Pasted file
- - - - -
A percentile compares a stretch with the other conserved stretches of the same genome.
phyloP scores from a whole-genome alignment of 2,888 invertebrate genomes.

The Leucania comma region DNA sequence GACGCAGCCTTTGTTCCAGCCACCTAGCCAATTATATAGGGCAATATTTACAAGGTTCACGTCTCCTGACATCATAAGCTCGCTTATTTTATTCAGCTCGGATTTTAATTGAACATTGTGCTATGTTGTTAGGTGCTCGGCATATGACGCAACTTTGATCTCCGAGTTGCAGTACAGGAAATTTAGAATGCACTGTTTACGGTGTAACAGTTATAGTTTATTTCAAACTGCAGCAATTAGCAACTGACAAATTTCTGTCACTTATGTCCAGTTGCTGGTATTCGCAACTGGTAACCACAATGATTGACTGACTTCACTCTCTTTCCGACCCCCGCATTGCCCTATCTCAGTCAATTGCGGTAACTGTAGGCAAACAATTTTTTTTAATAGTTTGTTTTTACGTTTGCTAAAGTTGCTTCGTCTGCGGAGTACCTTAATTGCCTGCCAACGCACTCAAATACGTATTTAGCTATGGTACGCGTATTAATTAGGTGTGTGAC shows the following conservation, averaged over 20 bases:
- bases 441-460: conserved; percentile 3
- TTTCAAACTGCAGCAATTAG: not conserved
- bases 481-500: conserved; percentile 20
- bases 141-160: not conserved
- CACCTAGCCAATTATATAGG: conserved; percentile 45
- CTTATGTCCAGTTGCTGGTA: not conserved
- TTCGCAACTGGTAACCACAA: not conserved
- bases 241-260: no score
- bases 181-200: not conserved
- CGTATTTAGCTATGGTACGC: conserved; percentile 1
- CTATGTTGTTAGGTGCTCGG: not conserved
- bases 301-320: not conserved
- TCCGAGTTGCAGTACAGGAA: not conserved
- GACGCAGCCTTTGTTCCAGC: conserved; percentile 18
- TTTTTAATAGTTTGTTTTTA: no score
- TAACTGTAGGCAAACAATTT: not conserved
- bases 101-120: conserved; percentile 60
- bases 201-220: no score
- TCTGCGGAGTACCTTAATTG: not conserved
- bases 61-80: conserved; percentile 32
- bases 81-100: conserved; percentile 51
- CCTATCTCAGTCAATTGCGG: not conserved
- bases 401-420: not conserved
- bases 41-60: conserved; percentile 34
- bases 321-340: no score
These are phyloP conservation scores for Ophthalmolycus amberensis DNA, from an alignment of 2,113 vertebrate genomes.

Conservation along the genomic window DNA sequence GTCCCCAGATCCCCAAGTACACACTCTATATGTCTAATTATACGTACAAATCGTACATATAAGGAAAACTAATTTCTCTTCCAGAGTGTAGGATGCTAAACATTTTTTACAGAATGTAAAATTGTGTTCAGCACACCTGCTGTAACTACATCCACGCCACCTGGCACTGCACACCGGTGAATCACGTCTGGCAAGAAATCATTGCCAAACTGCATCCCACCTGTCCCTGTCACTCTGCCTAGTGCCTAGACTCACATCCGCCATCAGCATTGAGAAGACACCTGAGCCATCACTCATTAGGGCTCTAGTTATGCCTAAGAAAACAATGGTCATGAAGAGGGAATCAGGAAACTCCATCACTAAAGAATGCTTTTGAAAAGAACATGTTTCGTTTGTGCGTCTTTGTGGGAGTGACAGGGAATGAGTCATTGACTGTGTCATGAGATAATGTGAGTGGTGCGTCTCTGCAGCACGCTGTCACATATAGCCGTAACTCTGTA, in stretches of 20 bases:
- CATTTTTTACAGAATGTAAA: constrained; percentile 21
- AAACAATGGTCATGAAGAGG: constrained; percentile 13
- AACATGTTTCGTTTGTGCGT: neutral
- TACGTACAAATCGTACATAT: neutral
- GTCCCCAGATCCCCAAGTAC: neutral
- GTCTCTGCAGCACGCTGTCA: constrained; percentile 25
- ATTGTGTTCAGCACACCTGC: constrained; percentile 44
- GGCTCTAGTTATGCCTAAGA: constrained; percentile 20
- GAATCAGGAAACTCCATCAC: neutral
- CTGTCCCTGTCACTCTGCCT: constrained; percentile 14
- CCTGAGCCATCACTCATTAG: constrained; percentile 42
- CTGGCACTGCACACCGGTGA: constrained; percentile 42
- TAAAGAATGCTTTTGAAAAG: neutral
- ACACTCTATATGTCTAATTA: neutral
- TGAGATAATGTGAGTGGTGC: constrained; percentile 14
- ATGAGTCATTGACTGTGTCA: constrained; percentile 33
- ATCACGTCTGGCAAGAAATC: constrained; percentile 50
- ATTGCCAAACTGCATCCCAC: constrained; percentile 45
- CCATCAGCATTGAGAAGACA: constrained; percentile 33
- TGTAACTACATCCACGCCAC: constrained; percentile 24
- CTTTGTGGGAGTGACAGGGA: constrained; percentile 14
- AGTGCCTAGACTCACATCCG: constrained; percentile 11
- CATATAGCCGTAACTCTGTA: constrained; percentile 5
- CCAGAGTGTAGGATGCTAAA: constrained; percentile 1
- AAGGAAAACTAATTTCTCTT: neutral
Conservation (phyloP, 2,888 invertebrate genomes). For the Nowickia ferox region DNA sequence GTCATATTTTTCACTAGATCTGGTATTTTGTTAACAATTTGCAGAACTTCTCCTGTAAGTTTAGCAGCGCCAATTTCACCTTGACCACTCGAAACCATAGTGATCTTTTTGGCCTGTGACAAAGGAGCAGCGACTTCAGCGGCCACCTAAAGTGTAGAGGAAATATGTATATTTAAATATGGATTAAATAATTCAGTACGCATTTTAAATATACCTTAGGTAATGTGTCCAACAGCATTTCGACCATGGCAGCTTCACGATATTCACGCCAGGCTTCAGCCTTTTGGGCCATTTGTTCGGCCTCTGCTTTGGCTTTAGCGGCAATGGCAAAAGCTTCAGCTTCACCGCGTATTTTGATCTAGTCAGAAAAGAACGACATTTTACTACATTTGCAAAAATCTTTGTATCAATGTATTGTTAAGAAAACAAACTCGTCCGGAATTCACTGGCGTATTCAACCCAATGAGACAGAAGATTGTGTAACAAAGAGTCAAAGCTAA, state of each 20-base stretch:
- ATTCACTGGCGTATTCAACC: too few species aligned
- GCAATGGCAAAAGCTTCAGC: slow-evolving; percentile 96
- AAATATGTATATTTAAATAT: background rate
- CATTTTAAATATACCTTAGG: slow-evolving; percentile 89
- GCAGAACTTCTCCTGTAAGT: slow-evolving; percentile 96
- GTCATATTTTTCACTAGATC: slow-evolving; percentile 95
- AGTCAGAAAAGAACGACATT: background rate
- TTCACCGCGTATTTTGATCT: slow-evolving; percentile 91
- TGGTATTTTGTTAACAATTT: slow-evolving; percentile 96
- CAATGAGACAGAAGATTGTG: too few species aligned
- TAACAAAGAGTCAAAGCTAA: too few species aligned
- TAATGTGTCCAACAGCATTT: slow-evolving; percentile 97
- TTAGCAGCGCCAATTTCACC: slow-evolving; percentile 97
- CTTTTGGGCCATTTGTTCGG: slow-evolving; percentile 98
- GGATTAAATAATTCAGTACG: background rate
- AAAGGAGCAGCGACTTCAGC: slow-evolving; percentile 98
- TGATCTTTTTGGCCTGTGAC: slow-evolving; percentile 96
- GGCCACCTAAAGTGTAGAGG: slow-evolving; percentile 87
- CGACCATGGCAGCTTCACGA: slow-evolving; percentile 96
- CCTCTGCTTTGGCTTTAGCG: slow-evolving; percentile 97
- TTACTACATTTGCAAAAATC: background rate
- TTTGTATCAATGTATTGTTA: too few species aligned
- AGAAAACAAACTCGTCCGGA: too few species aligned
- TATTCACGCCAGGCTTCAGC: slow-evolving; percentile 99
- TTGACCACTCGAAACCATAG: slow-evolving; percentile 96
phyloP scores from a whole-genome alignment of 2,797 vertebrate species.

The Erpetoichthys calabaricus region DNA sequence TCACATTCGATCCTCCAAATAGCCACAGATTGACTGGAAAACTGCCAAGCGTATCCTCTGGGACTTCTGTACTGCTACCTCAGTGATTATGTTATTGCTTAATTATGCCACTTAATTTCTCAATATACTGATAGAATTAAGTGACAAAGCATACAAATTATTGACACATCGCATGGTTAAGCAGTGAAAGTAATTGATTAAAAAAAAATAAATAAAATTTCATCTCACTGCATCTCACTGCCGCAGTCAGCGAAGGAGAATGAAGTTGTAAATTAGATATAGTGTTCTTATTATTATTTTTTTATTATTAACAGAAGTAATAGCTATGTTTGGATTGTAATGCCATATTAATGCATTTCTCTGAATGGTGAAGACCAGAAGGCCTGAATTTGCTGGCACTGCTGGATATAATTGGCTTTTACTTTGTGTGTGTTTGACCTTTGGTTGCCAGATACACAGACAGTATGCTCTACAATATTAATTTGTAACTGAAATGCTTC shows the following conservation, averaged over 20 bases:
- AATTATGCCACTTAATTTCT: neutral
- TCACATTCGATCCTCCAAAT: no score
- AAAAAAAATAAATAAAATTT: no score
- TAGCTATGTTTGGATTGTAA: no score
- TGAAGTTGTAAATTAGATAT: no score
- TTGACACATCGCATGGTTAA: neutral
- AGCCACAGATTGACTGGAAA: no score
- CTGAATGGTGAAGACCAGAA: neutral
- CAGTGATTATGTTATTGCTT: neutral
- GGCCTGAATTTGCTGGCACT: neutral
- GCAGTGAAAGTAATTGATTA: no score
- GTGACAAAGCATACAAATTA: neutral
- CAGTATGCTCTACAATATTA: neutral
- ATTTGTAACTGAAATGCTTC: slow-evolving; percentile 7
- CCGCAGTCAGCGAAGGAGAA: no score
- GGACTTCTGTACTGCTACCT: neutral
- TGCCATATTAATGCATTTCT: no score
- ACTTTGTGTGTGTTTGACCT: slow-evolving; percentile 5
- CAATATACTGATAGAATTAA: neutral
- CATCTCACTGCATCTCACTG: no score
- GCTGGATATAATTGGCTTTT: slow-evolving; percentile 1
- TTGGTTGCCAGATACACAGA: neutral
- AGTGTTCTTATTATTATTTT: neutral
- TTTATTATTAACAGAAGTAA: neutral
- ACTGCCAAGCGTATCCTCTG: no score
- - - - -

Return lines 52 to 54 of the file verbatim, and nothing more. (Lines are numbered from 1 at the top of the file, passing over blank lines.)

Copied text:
- AGTGCCTAGACTCACATCCG: constrained; percentile 11
- CATATAGCCGTAACTCTGTA: constrained; percentile 5
- CCAGAGTGTAGGATGCTAAA: constrained; percentile 1